New parents are often inundated with advice and suggestions from loved ones who “mean well.” And while you might occasionally be endowed with a golden nugget of information, most of the time, you wish that person had left their little comment to themselves. When talking to a new mom, people tend to forget that she’s most likely in a vulnerable place. Most moms value general support over advice—no matter who it comes from or how “heartfelt” it really is. It is best to avoid common controversial topics and instead focus on her, the baby, and what you can do to help her transition into motherhood.
Here are the top 12 topics it’s usually best to avoid….
1. Natural delivery vs C-section
The decision to have a C-section or natural delivery is between a woman and her doctor. This is a sensitive subject for most new moms so you should avoid discussions on the pros and cons of each delivery method. Keep in mind that she’s already delivered her baby, so this debate is now a moot point.
2. Breast vs bottle
As a parent, you may want to share your knowledge and experience with a new mom. Before you start a discussion regarding breast feeding, remember how overwhelmed you were when you became a mom. If your friend has decided to bottle feed her baby, respect her choice and don’t try to convince her to breastfeed.
3. Swaddling vs sleeping bags
Baby sleeping bags are “in” right now, so you might be tempted to weigh in on the matter. Understand that different things work for different people. So if your friend prefers to stick to swaddling instead of sleeping bags, that’s her choice.
4. Baby’s size and development
You may think you are complimenting a new mom when you tell her that her baby seems older than his actual age, but she may not see it in the same way. Your friend may wonder if her baby is fatter than he should be and could get hurt by your comments.
5. When to start solids
There isn’t a specific age when babies should start solids, and it often differs from one baby to the next. Instead of telling your friend when to wean her baby, you can offer your support by suggesting she read up on baby-led weaning so that she can make an informed decision.
6. Organic foods vs GMO
Some people feel that GMO foods could have an impact on the quality of a mother’s milk, but there is no evidence to support this. Even if you feel strongly about GMO and organic foods, don’t thrust your opinions on a new mom as she is already dealing with a lot.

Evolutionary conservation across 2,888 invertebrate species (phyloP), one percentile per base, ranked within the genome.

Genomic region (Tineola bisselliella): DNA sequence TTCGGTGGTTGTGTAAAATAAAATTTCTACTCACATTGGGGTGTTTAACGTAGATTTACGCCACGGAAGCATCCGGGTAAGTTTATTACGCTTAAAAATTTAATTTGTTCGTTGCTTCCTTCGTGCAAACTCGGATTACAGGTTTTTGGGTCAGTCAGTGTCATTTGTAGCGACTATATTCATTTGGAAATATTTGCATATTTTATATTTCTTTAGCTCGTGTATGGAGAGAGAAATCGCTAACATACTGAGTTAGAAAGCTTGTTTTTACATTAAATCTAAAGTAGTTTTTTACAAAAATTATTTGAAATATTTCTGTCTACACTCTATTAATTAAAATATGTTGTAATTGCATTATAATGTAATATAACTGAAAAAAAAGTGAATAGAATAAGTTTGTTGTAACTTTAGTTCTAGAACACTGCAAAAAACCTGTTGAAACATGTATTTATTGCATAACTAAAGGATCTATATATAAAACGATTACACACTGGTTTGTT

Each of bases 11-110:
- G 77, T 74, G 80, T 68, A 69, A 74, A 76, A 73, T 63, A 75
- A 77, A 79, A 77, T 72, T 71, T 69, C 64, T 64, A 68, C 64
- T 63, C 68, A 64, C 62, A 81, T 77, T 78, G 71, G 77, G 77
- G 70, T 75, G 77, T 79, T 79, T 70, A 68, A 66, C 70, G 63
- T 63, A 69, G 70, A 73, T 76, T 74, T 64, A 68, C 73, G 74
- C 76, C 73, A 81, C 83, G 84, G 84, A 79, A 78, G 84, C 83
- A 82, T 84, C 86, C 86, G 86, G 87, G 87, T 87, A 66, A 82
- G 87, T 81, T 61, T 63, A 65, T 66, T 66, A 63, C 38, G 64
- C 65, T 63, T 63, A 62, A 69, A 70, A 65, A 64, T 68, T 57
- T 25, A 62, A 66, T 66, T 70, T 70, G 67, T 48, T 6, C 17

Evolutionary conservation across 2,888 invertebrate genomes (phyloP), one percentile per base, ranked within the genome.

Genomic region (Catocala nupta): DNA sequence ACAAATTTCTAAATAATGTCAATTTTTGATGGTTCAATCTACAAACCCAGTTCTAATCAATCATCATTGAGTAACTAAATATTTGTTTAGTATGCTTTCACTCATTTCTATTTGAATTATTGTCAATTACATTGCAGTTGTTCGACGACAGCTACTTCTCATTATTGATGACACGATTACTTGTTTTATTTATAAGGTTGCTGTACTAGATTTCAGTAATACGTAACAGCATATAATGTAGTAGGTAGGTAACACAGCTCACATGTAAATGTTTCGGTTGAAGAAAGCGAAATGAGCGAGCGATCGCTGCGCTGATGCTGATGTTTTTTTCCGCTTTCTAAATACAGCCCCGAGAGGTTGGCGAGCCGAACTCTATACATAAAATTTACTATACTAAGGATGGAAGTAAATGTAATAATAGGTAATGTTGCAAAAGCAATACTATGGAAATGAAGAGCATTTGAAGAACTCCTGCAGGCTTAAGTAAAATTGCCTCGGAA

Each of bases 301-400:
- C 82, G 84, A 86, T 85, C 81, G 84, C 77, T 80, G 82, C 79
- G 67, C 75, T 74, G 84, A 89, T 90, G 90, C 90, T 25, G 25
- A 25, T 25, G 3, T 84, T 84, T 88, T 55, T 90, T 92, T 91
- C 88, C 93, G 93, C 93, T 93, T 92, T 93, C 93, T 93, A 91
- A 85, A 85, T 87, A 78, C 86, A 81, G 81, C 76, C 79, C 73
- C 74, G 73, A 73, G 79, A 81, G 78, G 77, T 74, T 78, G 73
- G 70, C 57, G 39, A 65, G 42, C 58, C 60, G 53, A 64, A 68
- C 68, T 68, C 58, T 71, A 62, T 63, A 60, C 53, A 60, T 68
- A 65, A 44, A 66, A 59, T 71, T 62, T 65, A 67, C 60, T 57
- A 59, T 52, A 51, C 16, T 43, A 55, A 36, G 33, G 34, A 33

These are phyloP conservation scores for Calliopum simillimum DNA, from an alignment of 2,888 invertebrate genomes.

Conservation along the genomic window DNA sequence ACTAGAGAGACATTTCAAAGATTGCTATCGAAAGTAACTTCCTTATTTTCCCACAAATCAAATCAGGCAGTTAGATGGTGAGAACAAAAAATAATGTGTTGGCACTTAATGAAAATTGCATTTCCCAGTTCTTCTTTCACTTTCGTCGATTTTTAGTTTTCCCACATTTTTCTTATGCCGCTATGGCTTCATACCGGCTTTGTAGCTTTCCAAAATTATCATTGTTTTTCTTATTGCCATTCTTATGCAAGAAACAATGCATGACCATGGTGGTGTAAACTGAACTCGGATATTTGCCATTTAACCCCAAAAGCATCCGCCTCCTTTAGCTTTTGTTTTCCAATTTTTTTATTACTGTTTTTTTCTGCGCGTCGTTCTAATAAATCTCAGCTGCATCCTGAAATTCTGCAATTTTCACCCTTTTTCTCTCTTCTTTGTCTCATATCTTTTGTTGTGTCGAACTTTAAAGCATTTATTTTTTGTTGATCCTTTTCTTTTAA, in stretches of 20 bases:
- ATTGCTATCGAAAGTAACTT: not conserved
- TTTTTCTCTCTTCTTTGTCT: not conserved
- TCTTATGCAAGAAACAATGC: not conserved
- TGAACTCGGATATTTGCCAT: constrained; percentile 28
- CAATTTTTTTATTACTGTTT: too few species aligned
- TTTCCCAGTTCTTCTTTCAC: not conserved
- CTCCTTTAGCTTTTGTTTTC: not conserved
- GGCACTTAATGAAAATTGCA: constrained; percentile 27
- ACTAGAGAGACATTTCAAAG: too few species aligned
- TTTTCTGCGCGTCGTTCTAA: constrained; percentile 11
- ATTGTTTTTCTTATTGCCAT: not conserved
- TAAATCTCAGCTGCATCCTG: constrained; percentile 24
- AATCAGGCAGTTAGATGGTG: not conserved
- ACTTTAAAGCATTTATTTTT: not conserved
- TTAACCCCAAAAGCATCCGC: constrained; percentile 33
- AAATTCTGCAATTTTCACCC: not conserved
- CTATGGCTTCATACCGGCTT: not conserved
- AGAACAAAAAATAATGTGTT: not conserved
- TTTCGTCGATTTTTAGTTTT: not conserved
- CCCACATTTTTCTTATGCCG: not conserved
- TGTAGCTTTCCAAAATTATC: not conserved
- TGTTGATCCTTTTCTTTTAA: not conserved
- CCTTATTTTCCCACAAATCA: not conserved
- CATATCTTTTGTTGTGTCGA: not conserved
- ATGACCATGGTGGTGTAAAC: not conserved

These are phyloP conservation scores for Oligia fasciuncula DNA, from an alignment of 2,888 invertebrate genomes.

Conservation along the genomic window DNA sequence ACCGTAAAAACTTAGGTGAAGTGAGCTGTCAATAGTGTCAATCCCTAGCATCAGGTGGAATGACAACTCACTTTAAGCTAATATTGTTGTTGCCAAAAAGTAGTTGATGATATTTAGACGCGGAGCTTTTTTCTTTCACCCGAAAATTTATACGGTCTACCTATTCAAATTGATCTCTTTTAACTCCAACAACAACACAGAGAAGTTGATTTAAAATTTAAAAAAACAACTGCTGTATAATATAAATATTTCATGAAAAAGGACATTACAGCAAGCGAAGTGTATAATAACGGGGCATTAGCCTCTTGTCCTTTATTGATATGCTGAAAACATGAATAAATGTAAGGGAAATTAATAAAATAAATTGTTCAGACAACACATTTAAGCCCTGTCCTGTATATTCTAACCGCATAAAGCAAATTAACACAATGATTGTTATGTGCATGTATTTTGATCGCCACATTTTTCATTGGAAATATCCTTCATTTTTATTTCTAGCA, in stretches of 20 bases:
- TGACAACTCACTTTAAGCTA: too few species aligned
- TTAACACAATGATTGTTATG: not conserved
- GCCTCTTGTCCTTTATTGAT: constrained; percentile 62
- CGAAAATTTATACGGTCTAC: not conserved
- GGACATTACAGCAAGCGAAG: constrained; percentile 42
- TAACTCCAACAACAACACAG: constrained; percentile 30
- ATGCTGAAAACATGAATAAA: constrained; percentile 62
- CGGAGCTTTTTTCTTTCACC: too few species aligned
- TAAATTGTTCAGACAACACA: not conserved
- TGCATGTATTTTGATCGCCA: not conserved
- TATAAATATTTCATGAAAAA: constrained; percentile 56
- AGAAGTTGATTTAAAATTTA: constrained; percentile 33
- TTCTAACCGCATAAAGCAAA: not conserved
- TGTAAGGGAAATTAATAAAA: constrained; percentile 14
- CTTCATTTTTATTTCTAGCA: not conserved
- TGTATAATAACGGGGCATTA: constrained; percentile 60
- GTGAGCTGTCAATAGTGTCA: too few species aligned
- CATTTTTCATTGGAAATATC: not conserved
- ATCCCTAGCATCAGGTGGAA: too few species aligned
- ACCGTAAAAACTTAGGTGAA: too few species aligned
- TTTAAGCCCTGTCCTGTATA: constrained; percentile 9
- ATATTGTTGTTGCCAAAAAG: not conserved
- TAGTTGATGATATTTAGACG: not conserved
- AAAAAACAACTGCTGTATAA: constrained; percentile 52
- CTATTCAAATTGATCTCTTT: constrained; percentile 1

7. Whether/when to circumcise a male child
Circumcision is a very controversial topic, and the decisions regarding it rest entirely with the parents. Avoid asking your friends about their plans to circumcise their baby and instead, leave it to them and their doctor to make the right choice.
The vaccine war rages on with anti-vaxxers and pro-vaxxers refusing to budge from their opinions. New parents often receive plenty of conflicting advice from family and friends so it would be best to avoid this subject altogether. Parents will discuss their options with their child’s doctor to determine the best course of action for their child.
9. Cloth vs disposable diapers
“Green” cloth diapers are much better for the environment compared to disposable diapers. However, they require a lot more time and effort which means that this might not be an option for everyone. Do not make your friend feel guilty about her choice to use disposable diapers. At the most, you can offer a cloth diaper service as a gift for the baby.
10. Sleeping Arrangements
People often ask about sleeping arrangements since co-sleeping is another hot topic of conversation. Unless your friend specifically asks you for your opinion and experiences with co-sleeping, don’t offer any suggestions.
Babywearing can have a negative impact on a baby’s health and even cause hip dysplasia. However, when done right, there are plenty of benefits of babywearing. Do not instigate a conversation about babywearing, but if you see that your friend is using her carrier incorrectly, you can gently point it out.
12. Stay-at-home vs working
Most new moms would prefer to stay home and take care of their little ones but are unable to do so due to financial constraints. You know that your friend is making the best choices for her family, so instead of comparing, focus on being supportive.
Pregnancy and childbirth take a toll on women, and it is estimated that 50-75% of all women experience postpartum depression. A new mom needs the love and support of her friends and family, so only intervene if you realize that her depression or anxiety symptoms are unusually severe.
Anita Fernandes has been writing extensively on health and wellness for over a decade. She has expertise in nutrition, fitness, public health, and weight loss and has contributed content to a variety of leading digital health publishers. Anita has a unique perspective on healthy living and lifestyle,as she has battled and overcome chronic back pains. She shares her experiences in an effort to help others overcome the physical and mental health problems that can sometimes seem insurmountable.
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